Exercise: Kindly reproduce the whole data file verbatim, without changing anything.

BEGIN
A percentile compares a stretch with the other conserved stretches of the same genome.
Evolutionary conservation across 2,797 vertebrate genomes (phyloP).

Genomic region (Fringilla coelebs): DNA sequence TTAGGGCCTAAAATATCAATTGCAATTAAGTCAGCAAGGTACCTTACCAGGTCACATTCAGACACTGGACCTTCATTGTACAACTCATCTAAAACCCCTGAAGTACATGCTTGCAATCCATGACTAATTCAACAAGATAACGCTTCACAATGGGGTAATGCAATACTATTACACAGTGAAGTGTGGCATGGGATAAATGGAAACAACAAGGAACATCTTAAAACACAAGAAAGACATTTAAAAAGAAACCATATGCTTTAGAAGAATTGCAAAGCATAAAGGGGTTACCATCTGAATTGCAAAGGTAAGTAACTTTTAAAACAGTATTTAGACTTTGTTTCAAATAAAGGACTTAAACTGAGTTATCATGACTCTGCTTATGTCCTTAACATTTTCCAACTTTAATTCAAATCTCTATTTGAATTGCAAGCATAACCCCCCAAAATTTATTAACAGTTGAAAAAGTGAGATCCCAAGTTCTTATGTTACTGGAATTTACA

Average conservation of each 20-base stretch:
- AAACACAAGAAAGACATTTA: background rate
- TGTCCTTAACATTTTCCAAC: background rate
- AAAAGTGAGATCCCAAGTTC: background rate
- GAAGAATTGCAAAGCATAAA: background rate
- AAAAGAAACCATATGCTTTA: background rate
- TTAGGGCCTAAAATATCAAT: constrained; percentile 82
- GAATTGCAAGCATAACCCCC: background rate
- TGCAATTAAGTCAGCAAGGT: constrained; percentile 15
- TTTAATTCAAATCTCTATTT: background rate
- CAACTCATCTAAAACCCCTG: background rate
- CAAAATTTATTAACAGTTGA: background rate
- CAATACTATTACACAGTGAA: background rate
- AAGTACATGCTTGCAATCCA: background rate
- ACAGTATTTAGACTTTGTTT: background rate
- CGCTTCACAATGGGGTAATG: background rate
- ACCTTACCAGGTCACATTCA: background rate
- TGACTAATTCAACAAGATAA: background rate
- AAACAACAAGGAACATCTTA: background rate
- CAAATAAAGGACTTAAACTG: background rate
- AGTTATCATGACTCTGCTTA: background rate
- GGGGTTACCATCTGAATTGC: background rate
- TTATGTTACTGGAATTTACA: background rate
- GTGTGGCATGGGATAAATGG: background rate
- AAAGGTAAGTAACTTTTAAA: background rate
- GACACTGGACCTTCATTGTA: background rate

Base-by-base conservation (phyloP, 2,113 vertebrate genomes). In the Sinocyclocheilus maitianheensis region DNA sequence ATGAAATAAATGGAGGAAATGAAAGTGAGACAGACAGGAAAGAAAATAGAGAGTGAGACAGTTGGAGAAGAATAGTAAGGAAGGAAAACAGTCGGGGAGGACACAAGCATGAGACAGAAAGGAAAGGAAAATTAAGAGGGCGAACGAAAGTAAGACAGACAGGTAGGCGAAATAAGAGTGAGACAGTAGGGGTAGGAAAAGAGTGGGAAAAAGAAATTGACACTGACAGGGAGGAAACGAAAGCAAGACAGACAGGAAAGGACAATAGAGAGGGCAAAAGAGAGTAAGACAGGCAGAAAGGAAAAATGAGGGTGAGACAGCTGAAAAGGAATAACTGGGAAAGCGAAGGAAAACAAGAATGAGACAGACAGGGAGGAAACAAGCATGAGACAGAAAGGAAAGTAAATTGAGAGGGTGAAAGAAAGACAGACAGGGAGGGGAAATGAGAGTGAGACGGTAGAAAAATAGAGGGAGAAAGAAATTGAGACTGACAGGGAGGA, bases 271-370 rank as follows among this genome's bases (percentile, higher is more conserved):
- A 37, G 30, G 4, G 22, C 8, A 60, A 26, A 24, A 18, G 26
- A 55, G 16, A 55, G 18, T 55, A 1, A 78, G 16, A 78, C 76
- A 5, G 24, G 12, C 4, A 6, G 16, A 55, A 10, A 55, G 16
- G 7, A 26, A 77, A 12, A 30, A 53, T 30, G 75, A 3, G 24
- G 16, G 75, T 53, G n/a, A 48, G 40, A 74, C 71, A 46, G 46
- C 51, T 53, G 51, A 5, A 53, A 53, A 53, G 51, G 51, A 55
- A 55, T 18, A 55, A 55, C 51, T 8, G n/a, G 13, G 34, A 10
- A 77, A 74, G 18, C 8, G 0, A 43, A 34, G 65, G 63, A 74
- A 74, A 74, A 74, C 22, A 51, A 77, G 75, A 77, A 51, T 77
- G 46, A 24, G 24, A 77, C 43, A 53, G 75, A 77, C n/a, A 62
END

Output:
A percentile compares a stretch with the other conserved stretches of the same genome.
Evolutionary conservation across 2,797 vertebrate genomes (phyloP).

Genomic region (Fringilla coelebs): DNA sequence TTAGGGCCTAAAATATCAATTGCAATTAAGTCAGCAAGGTACCTTACCAGGTCACATTCAGACACTGGACCTTCATTGTACAACTCATCTAAAACCCCTGAAGTACATGCTTGCAATCCATGACTAATTCAACAAGATAACGCTTCACAATGGGGTAATGCAATACTATTACACAGTGAAGTGTGGCATGGGATAAATGGAAACAACAAGGAACATCTTAAAACACAAGAAAGACATTTAAAAAGAAACCATATGCTTTAGAAGAATTGCAAAGCATAAAGGGGTTACCATCTGAATTGCAAAGGTAAGTAACTTTTAAAACAGTATTTAGACTTTGTTTCAAATAAAGGACTTAAACTGAGTTATCATGACTCTGCTTATGTCCTTAACATTTTCCAACTTTAATTCAAATCTCTATTTGAATTGCAAGCATAACCCCCCAAAATTTATTAACAGTTGAAAAAGTGAGATCCCAAGTTCTTATGTTACTGGAATTTACA

Average conservation of each 20-base stretch:
- AAACACAAGAAAGACATTTA: background rate
- TGTCCTTAACATTTTCCAAC: background rate
- AAAAGTGAGATCCCAAGTTC: background rate
- GAAGAATTGCAAAGCATAAA: background rate
- AAAAGAAACCATATGCTTTA: background rate
- TTAGGGCCTAAAATATCAAT: constrained; percentile 82
- GAATTGCAAGCATAACCCCC: background rate
- TGCAATTAAGTCAGCAAGGT: constrained; percentile 15
- TTTAATTCAAATCTCTATTT: background rate
- CAACTCATCTAAAACCCCTG: background rate
- CAAAATTTATTAACAGTTGA: background rate
- CAATACTATTACACAGTGAA: background rate
- AAGTACATGCTTGCAATCCA: background rate
- ACAGTATTTAGACTTTGTTT: background rate
- CGCTTCACAATGGGGTAATG: background rate
- ACCTTACCAGGTCACATTCA: background rate
- TGACTAATTCAACAAGATAA: background rate
- AAACAACAAGGAACATCTTA: background rate
- CAAATAAAGGACTTAAACTG: background rate
- AGTTATCATGACTCTGCTTA: background rate
- GGGGTTACCATCTGAATTGC: background rate
- TTATGTTACTGGAATTTACA: background rate
- GTGTGGCATGGGATAAATGG: background rate
- AAAGGTAAGTAACTTTTAAA: background rate
- GACACTGGACCTTCATTGTA: background rate

Base-by-base conservation (phyloP, 2,113 vertebrate genomes). In the Sinocyclocheilus maitianheensis region DNA sequence ATGAAATAAATGGAGGAAATGAAAGTGAGACAGACAGGAAAGAAAATAGAGAGTGAGACAGTTGGAGAAGAATAGTAAGGAAGGAAAACAGTCGGGGAGGACACAAGCATGAGACAGAAAGGAAAGGAAAATTAAGAGGGCGAACGAAAGTAAGACAGACAGGTAGGCGAAATAAGAGTGAGACAGTAGGGGTAGGAAAAGAGTGGGAAAAAGAAATTGACACTGACAGGGAGGAAACGAAAGCAAGACAGACAGGAAAGGACAATAGAGAGGGCAAAAGAGAGTAAGACAGGCAGAAAGGAAAAATGAGGGTGAGACAGCTGAAAAGGAATAACTGGGAAAGCGAAGGAAAACAAGAATGAGACAGACAGGGAGGAAACAAGCATGAGACAGAAAGGAAAGTAAATTGAGAGGGTGAAAGAAAGACAGACAGGGAGGGGAAATGAGAGTGAGACGGTAGAAAAATAGAGGGAGAAAGAAATTGAGACTGACAGGGAGGA, bases 271-370 rank as follows among this genome's bases (percentile, higher is more conserved):
- A 37, G 30, G 4, G 22, C 8, A 60, A 26, A 24, A 18, G 26
- A 55, G 16, A 55, G 18, T 55, A 1, A 78, G 16, A 78, C 76
- A 5, G 24, G 12, C 4, A 6, G 16, A 55, A 10, A 55, G 16
- G 7, A 26, A 77, A 12, A 30, A 53, T 30, G 75, A 3, G 24
- G 16, G 75, T 53, G n/a, A 48, G 40, A 74, C 71, A 46, G 46
- C 51, T 53, G 51, A 5, A 53, A 53, A 53, G 51, G 51, A 55
- A 55, T 18, A 55, A 55, C 51, T 8, G n/a, G 13, G 34, A 10
- A 77, A 74, G 18, C 8, G 0, A 43, A 34, G 65, G 63, A 74
- A 74, A 74, A 74, C 22, A 51, A 77, G 75, A 77, A 51, T 77
- G 46, A 24, G 24, A 77, C 43, A 53, G 75, A 77, C n/a, A 62